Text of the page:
May 1, 2007
Where is all this budget building leading? Take a look at the engine shown here. This is where we ended up with the first full build. This great-looking, aluminum-headed 5.0 cranks out power in the mid 300s. Cost, as seen here, is $2,289 plus hard work.

If you like the lead shot, be aware that we don't get to that stage of the build until next month-although you'll need to follow what is done here to get there. Maybe we're jumping too far ahead, so let's backtrack to where we left off on the last installment of the saga of the Comp Cams special budget-build project.

Working with select students from the University of North Carolina at Charlotte (UNCC), the plan is to build an all-purpose race car that, while performance is a priority, having fun with it and limiting costs is equally as important.

We started with an '88 manual-shift 5.0 already equipped with a number of basic speed parts, but with a really tacky interior. Race cars don't generally have interiors, so our 5.0, sourced by Dale Sciranko of Custom Performance in Concord, North Carolina, was acquired for the princely sum of $2,800. After detailing it and overhauling the limited-slip diff, we made a best pass at Mooresville's eighth-mile strip of 9.044 seconds at 77.2 mph. This equates to 14.13 at 96.7 in the quarter for a total cost of $2,862.

When a Zex nitrous system jetted for 75 hp was added, our best went to 8.77 at 81.9 mph (13.57 at 100.7 mph), but torque-induced wheelspin was very much a limiting factor. The cost, including the Zex upgrade, brought our total to a little less than $3,400. Everything done engine-wise came under the heading of maintenance or bolt-on. The car was capable of bettering such a performance, but traction from old tires was a major handicap and our first problem to address. But on with the engine-with its high mileage, it was time for an overhaul.

If the bores have no measurable ridge, as is often the case with injected 5.0s, then a cheap and easy-to-use glaze buster can be used to recondition the bores to accept new rings.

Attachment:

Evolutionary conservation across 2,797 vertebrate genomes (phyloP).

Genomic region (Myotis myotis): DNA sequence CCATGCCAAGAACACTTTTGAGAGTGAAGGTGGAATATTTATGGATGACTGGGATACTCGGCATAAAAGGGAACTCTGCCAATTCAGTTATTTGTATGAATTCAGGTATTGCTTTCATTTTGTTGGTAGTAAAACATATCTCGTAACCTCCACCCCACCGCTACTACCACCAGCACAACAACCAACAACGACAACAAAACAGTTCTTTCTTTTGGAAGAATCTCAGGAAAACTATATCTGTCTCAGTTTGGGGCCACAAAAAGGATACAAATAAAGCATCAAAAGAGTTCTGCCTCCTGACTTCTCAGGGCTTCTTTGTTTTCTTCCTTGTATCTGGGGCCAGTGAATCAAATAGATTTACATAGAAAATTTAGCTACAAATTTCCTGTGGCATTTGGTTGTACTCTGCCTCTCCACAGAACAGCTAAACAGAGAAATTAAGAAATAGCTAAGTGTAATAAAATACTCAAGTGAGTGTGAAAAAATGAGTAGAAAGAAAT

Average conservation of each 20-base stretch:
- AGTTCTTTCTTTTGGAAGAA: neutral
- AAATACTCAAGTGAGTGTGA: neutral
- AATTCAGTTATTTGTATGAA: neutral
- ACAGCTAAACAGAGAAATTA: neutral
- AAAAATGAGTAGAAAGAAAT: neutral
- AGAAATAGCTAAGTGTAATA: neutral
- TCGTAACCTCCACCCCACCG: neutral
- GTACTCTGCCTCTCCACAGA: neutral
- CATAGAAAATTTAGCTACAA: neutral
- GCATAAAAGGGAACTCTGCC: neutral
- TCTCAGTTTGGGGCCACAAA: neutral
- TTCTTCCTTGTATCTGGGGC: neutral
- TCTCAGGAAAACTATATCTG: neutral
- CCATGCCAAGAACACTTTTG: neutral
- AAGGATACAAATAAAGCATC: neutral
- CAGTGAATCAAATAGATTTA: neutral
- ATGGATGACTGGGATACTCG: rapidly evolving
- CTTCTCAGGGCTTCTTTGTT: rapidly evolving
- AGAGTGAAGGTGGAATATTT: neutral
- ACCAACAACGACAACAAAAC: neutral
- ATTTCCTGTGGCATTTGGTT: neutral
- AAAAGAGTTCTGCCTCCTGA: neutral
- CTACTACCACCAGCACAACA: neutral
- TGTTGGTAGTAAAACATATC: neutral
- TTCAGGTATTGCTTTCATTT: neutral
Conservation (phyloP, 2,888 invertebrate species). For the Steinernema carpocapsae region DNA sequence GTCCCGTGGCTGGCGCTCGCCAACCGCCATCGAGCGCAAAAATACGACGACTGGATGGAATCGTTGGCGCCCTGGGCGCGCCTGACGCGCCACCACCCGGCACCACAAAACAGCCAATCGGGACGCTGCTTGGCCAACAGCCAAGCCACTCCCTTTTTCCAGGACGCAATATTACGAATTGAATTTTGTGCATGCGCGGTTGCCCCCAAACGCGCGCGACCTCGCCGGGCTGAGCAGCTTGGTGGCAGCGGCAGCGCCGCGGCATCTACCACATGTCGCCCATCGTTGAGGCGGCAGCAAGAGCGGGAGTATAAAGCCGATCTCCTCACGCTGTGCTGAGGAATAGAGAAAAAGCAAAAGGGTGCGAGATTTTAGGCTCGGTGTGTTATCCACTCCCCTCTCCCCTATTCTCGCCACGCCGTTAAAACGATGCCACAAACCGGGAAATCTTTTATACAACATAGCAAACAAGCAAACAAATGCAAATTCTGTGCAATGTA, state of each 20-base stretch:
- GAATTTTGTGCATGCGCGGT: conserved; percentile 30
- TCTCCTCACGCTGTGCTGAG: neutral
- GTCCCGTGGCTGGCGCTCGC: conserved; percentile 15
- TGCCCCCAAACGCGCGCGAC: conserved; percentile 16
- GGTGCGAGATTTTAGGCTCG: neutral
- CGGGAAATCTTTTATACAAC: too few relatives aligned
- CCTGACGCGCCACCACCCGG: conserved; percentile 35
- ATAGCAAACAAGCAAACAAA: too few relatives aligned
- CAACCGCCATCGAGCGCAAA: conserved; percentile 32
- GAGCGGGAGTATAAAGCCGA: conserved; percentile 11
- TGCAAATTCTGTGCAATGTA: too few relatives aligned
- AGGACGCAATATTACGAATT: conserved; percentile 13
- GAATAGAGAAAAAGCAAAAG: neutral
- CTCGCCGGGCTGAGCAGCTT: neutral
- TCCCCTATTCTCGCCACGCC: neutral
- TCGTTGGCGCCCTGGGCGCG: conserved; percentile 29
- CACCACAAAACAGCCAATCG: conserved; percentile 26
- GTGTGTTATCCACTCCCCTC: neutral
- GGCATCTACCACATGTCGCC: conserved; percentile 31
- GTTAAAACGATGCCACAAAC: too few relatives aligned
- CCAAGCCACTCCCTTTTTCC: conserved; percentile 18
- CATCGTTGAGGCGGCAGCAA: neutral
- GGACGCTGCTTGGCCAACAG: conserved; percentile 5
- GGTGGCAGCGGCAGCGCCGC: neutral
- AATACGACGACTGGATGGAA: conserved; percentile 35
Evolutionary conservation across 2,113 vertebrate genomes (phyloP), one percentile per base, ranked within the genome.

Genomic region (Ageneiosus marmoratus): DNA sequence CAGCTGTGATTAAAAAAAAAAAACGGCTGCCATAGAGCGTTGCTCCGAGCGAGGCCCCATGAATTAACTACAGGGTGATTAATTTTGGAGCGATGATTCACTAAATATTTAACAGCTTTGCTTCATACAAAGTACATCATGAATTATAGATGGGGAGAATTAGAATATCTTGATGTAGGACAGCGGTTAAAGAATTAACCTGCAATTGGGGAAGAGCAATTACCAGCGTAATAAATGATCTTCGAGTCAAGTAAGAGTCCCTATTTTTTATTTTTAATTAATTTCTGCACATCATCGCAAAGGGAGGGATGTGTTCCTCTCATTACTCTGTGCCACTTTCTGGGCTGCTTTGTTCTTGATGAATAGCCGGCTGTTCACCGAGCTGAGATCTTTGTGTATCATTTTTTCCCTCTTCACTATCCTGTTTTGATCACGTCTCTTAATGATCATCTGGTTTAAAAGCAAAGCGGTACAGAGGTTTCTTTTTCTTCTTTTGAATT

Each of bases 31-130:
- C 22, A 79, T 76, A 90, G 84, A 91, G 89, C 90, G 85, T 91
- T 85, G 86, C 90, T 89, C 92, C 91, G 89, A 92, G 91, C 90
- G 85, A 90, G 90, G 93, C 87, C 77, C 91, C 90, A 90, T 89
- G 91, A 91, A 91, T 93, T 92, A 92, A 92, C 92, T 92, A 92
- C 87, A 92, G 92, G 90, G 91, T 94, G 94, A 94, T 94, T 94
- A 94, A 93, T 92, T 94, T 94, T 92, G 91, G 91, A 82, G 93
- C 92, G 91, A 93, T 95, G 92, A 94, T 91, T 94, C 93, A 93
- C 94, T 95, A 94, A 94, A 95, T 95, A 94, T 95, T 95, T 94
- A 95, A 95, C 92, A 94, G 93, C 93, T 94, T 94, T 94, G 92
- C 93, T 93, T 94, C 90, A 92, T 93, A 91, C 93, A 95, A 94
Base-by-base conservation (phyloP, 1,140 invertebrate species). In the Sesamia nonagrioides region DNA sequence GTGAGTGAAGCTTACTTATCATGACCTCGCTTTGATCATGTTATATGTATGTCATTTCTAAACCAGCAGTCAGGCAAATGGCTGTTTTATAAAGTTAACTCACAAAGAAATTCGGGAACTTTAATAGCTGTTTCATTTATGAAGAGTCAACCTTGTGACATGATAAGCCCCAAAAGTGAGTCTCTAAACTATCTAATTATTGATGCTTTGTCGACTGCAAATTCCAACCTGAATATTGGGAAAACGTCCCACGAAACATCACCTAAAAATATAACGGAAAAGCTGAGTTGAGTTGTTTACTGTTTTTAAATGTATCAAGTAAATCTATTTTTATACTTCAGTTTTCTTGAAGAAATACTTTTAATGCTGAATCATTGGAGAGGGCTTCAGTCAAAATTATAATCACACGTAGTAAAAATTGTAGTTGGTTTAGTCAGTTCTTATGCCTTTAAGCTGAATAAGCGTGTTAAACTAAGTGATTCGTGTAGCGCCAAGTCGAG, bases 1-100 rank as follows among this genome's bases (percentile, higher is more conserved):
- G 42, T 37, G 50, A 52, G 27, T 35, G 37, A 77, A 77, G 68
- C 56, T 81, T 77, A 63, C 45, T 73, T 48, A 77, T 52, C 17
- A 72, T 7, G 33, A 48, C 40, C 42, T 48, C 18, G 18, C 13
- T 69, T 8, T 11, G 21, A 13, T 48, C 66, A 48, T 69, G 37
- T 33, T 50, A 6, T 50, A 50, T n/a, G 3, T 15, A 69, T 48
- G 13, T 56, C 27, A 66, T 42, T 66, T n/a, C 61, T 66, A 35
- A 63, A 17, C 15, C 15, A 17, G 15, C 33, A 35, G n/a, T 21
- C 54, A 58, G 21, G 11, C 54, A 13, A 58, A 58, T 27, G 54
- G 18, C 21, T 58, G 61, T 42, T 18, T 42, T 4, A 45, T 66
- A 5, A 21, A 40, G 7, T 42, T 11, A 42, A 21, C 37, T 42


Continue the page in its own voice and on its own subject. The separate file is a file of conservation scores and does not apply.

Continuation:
Budget Block Build
It was entirely practical for us to overhaul the engine currently in the car, but with deadlines and such, it was far better for us to get a complete junkyard motor and start from there. In fact, to make life easier, we started with two junkyard engines and did tests on one or the other, but we will deal with them as if we were working on a single unit. Because you can go with what's already in the car, we are not counting the cost of our junkyard-sourced long-blocks, which, by the way, typically cost $150 apiece.

One of the assets of 5.0 fuel-injected engines is that they do not wear out bores at the rate of a carbureted engine because fuel wash on the bores is almost eliminated. This means far less metallic junk in the oil. As a result, crankshafts last much longer even if the bearings don't. Tear down a few 5.0s and you will find that, for the majority of them, a rebore or a crank grind is far from mandatory. This has been the case with the last four out of five engines I've torn down.

The first job was to drain the oil, then wash off the engine. To clean the entire engine, there is little substitute for a few cans of Gunk and a 1,000-psi pressure washer. After a couple of hours, we had a pretty clean engine, but my 10-year-old daughter, Jacque, and I looked more like we hit pay dirt on an oil-drilling rig.

Other than lifting off the intake, heads, and crank, we had this engine stripped to the bare block in about three hours. Block inspection showed near zero bore wear and that a three-leg, spring-loaded glaze buster (about $25 from NAPA) would fix those bores in next to no time. But first the block had to get down to bare-metal clean.